This site is targeted at medical and radiology professionals, contains user contributed content, and material that may be confusing to a lay audience. Use of this site implies acceptance of our Terms of Use.

Dentigerous cyst

Dentigerous cysts (also called follicular cysts) are benign, non-inflammatory odontogenic cysts that are thought to be developmental in origin.

Epidemiology

Dentigerous cysts are the second most common odontogenic cysts after those related to the roots of the teeth (periapical cysts) 3. They usually present in the 2nd to 4th decades of life and are rarely seen in childhood because they almost exclusively occur in secondary dentition 1-3

Pathology

A dentigerous cyst is formed by the hydrostatic force exerted by the accumulation of fluid between reduced enamel epithelium and the tooth crown of unerupted teeth 1-3,5. As such the cyst encloses the crown and is attached at the neck at the cemento-enamel junction 5. They almost exclusively occur in permanent dentition.  The cyst is lined by stratified squamous nonkeratinizing epithelium.

Over 75% of all cases are located in the mandible, with the most commonly involved teeth being 1,3:

  • mandibular third molar (most common)
  • maxillary third molar (2nd most common)
  • maxillary canine
  • mandibular second premolar
Associations

Dentigerous cysts are usually solitary, however multiple cysts are recognised to occur in association with syndromes such as 

Clinical presentation

Typically, dentigerous cysts are painless and discovered during routine radiographic examination, however they may be large and result in a palpable mass. Additionally as they grow they displace adjacent teeth 2.

Several cases of dentigerous cysts presenting as recurrent head and neck infection or as a deep neck space abscess have been described.

Radiographic features

Dentigerous cysts are frequently seen on OPGs, and often require no further imaging to make the diagnosis. CT and MRI give additional information, and help in distinguishing this entity from other cystic lesions of the mandible and maxilla. 

When small, it is difficult to differentiate a dentigerous cyst from a large but normal dental follicle. A working definition is that a dentigerous cyst exists when the distance between the crown and dental sac is greater than 2.5 - 3.0mm 5-6.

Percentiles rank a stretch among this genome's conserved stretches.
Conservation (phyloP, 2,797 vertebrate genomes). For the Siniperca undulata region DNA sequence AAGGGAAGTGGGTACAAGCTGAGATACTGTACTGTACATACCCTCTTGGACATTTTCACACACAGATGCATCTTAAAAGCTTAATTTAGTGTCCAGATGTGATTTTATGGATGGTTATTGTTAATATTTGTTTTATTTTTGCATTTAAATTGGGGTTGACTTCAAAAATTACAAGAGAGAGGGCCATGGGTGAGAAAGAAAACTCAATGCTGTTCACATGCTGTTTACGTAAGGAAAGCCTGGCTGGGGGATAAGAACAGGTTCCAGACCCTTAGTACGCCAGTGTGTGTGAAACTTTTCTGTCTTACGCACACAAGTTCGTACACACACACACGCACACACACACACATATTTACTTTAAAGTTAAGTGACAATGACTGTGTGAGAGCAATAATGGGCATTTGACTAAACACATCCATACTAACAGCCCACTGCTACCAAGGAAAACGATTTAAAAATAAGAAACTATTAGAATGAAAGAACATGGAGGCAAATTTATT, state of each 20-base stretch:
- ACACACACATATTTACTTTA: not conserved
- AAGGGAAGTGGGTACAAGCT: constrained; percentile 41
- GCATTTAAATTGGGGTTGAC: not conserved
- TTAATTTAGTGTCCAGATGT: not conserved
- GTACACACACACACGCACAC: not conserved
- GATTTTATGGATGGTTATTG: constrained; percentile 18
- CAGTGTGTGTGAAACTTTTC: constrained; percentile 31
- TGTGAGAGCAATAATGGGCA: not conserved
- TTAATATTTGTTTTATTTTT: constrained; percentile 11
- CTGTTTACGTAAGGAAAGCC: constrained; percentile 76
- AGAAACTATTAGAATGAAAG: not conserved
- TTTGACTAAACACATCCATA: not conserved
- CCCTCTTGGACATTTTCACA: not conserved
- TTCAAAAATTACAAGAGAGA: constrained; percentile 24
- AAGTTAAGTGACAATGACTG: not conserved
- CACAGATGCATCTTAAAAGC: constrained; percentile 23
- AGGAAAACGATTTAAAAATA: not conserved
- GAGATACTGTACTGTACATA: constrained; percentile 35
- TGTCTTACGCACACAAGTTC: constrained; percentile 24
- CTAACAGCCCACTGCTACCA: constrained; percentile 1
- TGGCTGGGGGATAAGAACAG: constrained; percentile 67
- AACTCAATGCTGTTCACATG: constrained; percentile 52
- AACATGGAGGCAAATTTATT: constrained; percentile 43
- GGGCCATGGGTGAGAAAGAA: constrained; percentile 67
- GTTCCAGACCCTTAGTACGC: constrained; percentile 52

Plain film (OPG)

Radiographically, dentigerous cysts appear as unilocular well defined pericoronal radiolucencies centred on an impacted or unerupted tooth. They have a thin regular sclerotic margin and expand the overlying cortex without cortical breach (unless superimposed fracture or infection). Their size is extremely variable, ranging from only slightly greater in size than a normal follicle to very large, appearing to hollow-out the majority of the jaw 1-4

Erosion / resorption of the roots of adjacent teeth is not sometimes seen 6.

CT

CT appearances mirror those of plain film. The relationship to the unerupted tooth can often be better appreciated, and the cyst cavity is filled with water density fluid. Maxillary lesions may project superiorly into the paranasal sinuses or nasal cavity 3-4.

MRI

The main role of MRI is help distinguish these lesions from other cystic lesions of the jaw, when appearances are atypical.

  • T1 - low signal, similar to water /  CSF
  • T2 - high signal, similar to water / CSF
  • T1 C+ (Gd) - no solid component or enhancement, except for potentially a thin peripheral rim of enhancement 1,3.

Complications

  • pathological jaw fracture - if large enough
  • very rarely dentigerous cysts may develop into a mural ameloblastoma 2.
  • there is a potential of development of squamous cell carcinoma in the context of chronic infection

Treatment and prognosis

Treatment usually involves removal of the entire cyst and the associated unerupted tooth. In patients with very large lesion or who are unfit medically, marsupialisaiton is an option 6

Recurrence is uncommon, but may occur if parts of the cyst lining are left in situ 6.

Differential diagnosis

When small, it is difficult to differentiate a dentigerous cyst from a large but normal dental follicle 5-6.

When larger, the differential is essential that of lytic lesions of the jaw and includes:


Related articles

Lucent lesions of the jaw

General reading

Pathology

Updating… Please wait.
Loadinganimation

 Details successfully updated.

Error Unable to process the form. Check for errors and try again.

 Thank you for updating your details.